Experts have warned mothers of small babies against overfeeding their children after research claimed that faster weight gain in infancy could make them overweight in later life.
A study by the University College London (UCL) Institute of Child Health found that infants who were fed milk enriched with nutrients had 22% to 38% more body fat mass by the time they were eight than children raised on standard formula.
Being fed too much at a young age and becoming overweight as an adult have been linked in research on animals but the study team said this is the first demonstration in humans when other factors such as the size of mothers is ruled out.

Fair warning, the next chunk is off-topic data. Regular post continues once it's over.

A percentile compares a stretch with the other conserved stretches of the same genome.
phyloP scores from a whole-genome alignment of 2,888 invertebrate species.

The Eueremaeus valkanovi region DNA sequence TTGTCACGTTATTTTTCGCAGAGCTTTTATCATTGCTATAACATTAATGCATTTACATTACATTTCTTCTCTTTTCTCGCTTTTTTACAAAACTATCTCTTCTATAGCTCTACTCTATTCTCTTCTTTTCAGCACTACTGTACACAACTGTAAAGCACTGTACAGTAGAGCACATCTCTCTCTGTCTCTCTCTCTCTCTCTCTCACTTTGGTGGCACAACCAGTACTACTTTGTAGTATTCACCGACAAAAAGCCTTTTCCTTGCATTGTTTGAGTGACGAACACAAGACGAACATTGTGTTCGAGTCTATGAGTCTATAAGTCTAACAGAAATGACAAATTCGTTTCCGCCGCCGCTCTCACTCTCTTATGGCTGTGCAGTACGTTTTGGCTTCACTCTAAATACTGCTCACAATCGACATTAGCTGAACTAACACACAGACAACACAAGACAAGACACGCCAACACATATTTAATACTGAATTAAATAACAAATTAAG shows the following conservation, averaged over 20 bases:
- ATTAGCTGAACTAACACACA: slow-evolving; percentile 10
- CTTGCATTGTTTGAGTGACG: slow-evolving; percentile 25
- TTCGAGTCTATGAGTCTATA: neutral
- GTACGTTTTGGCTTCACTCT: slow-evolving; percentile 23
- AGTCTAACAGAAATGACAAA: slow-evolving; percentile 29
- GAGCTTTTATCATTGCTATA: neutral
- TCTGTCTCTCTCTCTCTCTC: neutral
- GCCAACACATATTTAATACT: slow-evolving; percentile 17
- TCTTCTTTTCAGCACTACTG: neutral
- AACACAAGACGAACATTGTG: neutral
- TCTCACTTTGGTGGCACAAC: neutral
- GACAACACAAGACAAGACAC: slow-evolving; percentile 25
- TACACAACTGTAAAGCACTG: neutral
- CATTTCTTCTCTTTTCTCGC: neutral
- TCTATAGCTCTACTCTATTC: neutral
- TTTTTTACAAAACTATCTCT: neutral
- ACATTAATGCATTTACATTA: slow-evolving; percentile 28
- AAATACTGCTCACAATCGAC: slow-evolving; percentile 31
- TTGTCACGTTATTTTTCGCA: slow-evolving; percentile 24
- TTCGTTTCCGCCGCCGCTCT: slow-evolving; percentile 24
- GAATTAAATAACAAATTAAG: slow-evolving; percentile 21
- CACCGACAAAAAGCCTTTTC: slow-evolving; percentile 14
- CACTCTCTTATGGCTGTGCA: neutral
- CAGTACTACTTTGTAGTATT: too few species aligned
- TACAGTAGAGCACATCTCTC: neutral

Professor Atul Singhal, from the MRC Childhood Nutrition Research Centre, UCL Institute of Child Health, who led the study, said mothers should breastfeed if possible.
He said: "It's easier to regulate appetite and harder to overfeed breastfed babies. If they can't breastfeed, they shouldn't overfeed because babies should not put on too much weight too quickly.
"Small babies will put on weight faster than other babies anyway as they try to catch up. Mothers should not add fuel to the fire by giving them any more to try to make them heavier than their percentile."